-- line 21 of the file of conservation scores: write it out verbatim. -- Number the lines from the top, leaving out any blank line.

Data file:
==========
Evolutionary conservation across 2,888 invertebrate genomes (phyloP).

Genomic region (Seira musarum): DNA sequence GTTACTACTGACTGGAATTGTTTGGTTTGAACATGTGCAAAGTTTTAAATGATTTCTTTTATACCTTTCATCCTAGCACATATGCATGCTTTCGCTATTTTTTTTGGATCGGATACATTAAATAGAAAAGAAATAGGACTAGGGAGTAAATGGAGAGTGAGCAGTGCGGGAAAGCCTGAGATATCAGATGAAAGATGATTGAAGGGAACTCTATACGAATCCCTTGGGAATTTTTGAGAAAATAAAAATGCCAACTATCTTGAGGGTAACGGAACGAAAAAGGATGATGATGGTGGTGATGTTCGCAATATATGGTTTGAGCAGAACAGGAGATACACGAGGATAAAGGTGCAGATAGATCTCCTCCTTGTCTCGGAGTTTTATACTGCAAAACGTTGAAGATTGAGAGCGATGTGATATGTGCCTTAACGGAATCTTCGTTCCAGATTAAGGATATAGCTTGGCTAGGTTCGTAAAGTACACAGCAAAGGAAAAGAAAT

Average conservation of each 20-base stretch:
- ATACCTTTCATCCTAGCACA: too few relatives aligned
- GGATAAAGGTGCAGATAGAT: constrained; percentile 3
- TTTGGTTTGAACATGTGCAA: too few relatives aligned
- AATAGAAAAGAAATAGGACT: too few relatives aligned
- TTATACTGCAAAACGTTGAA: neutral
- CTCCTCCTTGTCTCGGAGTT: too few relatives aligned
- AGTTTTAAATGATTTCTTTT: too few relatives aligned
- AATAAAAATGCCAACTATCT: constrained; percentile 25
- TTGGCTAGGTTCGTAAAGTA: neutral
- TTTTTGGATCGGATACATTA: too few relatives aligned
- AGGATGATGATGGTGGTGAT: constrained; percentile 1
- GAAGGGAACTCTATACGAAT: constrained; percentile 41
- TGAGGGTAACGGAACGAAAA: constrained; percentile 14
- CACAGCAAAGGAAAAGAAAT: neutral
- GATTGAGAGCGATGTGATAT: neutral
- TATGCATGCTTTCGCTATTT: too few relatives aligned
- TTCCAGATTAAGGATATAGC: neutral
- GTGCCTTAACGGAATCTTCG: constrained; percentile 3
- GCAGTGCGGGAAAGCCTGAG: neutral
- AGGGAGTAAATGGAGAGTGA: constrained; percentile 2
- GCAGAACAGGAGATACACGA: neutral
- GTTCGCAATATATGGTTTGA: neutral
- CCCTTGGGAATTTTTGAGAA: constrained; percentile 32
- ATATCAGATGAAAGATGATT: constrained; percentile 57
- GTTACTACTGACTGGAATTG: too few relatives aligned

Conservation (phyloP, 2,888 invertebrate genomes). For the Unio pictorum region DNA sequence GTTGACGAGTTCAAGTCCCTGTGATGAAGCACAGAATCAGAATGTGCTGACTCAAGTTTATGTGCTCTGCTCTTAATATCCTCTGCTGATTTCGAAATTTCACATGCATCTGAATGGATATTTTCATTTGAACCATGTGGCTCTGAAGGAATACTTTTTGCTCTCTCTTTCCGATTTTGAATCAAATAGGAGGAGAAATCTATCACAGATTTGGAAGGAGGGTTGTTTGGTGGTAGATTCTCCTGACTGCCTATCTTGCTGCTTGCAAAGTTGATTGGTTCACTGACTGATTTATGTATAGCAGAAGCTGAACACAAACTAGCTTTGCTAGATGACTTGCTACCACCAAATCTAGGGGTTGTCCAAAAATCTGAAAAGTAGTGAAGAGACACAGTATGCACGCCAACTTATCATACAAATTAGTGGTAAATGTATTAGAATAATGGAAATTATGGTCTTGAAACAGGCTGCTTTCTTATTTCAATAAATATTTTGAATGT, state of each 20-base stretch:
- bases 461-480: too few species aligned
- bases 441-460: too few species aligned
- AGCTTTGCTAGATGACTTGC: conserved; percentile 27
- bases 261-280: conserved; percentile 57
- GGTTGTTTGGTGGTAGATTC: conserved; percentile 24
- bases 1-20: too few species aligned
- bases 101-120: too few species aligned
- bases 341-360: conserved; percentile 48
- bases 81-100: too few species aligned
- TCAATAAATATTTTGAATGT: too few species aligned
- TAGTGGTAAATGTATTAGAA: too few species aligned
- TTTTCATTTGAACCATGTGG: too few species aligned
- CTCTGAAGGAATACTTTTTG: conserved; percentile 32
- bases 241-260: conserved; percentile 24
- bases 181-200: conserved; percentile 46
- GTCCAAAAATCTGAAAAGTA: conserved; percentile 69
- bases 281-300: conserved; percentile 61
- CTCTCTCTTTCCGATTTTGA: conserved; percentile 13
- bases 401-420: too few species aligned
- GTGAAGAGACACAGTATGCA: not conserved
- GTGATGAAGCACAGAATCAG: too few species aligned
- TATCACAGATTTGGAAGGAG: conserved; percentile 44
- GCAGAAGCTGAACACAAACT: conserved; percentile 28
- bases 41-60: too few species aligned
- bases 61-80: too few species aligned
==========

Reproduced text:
- GTGCCTTAACGGAATCTTCG: constrained; percentile 3